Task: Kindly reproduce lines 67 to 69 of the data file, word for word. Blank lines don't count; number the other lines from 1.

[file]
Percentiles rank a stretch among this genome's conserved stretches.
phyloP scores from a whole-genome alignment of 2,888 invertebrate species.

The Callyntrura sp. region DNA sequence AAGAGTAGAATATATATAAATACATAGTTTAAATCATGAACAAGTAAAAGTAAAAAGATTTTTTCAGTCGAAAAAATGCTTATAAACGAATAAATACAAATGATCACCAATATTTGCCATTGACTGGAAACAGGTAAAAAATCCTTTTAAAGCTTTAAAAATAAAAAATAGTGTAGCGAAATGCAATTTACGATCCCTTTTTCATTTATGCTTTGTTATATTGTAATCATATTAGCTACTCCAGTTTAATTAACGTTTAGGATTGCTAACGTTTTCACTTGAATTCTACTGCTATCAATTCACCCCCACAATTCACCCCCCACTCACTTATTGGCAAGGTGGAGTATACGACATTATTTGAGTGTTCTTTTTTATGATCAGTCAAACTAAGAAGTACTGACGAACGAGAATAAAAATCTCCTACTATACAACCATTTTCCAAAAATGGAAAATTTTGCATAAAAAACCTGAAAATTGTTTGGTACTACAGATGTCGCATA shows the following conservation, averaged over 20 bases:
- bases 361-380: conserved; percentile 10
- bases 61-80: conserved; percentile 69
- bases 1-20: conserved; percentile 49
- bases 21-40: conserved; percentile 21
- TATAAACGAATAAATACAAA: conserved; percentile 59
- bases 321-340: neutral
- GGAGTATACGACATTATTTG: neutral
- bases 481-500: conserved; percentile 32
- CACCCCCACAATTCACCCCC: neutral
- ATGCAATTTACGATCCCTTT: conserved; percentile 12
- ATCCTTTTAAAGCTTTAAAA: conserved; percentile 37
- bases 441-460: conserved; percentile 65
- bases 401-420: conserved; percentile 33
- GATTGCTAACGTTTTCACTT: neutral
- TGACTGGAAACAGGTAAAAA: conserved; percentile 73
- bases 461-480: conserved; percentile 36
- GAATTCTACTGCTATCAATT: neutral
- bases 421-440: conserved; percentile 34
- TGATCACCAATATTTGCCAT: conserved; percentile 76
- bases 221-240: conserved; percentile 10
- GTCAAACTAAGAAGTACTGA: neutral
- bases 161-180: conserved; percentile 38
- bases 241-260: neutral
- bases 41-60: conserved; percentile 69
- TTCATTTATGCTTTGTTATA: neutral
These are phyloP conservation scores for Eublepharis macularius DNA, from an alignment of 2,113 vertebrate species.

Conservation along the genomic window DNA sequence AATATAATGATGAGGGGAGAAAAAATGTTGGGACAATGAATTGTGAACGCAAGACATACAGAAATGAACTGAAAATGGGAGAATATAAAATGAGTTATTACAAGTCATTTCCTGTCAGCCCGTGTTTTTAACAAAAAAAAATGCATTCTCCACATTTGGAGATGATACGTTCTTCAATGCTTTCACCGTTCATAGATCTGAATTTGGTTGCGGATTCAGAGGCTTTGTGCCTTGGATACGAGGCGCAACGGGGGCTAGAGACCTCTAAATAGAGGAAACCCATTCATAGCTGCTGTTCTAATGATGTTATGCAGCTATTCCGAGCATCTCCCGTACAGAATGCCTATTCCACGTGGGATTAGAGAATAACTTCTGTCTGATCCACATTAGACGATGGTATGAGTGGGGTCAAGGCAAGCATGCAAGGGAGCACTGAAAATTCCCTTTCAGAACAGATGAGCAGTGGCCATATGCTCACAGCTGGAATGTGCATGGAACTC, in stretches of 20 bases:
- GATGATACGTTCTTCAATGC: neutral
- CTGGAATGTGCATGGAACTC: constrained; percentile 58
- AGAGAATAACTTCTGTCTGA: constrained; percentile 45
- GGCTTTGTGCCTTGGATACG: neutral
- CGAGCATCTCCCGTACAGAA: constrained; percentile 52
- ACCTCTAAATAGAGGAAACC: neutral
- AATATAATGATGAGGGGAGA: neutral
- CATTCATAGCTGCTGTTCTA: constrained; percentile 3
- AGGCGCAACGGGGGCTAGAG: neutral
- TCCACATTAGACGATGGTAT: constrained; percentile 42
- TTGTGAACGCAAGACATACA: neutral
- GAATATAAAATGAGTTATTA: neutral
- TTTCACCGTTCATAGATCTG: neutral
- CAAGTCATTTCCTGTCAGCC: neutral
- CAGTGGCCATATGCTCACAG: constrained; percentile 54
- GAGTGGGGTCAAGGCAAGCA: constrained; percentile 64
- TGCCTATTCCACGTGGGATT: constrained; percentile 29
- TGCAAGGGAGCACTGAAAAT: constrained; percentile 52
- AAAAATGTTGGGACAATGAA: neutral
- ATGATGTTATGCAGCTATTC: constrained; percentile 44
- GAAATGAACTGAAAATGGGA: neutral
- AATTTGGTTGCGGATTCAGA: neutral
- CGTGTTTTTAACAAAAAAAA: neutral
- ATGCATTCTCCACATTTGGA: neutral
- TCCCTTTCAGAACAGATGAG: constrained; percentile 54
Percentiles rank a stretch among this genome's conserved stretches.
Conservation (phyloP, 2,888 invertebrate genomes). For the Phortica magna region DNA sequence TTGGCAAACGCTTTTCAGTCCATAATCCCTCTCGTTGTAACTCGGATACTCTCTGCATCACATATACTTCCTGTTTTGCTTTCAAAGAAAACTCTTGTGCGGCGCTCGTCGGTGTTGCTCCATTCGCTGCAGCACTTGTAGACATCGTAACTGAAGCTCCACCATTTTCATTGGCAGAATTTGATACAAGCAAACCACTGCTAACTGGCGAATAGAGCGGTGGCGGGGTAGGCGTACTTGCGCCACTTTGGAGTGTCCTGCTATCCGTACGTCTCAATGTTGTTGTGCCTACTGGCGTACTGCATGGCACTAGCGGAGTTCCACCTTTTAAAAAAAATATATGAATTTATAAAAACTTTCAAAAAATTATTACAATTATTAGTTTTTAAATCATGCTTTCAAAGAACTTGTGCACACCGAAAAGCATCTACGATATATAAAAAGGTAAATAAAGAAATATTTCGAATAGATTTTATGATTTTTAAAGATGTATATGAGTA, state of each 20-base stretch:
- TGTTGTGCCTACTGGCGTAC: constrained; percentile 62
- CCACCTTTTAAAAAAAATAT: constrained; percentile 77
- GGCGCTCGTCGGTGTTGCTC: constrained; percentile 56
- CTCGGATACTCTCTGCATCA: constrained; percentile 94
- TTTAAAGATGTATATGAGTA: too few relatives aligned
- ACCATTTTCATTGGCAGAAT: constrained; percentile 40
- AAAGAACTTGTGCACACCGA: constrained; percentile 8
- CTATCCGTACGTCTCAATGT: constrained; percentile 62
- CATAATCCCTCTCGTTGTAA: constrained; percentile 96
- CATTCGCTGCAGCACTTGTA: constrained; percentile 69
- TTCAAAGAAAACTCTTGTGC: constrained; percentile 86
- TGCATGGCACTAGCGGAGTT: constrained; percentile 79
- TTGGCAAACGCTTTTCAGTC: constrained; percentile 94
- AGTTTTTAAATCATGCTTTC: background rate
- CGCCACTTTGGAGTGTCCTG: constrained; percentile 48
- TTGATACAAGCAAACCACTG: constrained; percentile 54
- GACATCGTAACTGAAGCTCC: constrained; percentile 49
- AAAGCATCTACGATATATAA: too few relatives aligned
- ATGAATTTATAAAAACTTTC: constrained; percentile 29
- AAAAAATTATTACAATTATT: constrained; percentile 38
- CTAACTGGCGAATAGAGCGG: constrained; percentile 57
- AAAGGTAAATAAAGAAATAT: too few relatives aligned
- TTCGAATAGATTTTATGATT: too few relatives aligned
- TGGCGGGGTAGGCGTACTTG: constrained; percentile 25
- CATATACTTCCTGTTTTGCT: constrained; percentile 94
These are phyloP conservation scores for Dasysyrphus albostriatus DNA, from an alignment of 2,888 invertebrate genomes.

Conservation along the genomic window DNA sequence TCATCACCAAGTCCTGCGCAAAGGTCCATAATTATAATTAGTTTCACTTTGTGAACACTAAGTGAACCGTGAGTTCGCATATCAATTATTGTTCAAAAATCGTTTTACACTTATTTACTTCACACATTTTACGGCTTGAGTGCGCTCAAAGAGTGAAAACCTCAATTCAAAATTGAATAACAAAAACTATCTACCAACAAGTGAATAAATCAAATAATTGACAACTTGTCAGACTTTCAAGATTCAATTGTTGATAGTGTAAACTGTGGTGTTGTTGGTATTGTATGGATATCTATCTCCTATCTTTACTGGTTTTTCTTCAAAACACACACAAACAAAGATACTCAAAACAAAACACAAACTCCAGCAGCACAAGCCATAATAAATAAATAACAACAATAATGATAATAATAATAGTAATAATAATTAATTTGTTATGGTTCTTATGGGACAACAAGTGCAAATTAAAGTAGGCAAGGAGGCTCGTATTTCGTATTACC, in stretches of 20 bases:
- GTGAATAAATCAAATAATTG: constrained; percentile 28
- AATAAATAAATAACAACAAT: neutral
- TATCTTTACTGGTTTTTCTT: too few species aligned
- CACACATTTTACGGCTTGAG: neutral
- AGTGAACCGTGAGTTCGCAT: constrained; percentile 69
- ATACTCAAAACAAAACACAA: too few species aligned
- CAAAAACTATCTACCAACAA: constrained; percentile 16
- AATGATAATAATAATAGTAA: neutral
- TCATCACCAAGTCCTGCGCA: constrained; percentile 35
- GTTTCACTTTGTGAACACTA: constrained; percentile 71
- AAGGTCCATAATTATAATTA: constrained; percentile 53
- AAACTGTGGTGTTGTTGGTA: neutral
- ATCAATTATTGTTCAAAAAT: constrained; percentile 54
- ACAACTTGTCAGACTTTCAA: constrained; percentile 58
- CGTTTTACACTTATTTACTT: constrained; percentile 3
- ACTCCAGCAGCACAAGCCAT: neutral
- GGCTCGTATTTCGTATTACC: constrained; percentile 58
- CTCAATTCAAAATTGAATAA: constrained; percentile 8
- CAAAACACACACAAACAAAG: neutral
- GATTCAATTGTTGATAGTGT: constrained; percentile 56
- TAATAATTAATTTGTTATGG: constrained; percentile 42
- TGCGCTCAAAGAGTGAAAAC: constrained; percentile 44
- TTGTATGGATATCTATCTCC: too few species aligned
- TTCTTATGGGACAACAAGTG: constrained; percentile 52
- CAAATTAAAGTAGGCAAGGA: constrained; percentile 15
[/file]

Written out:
- CATTCGCTGCAGCACTTGTA: constrained; percentile 69
- TTCAAAGAAAACTCTTGTGC: constrained; percentile 86
- TGCATGGCACTAGCGGAGTT: constrained; percentile 79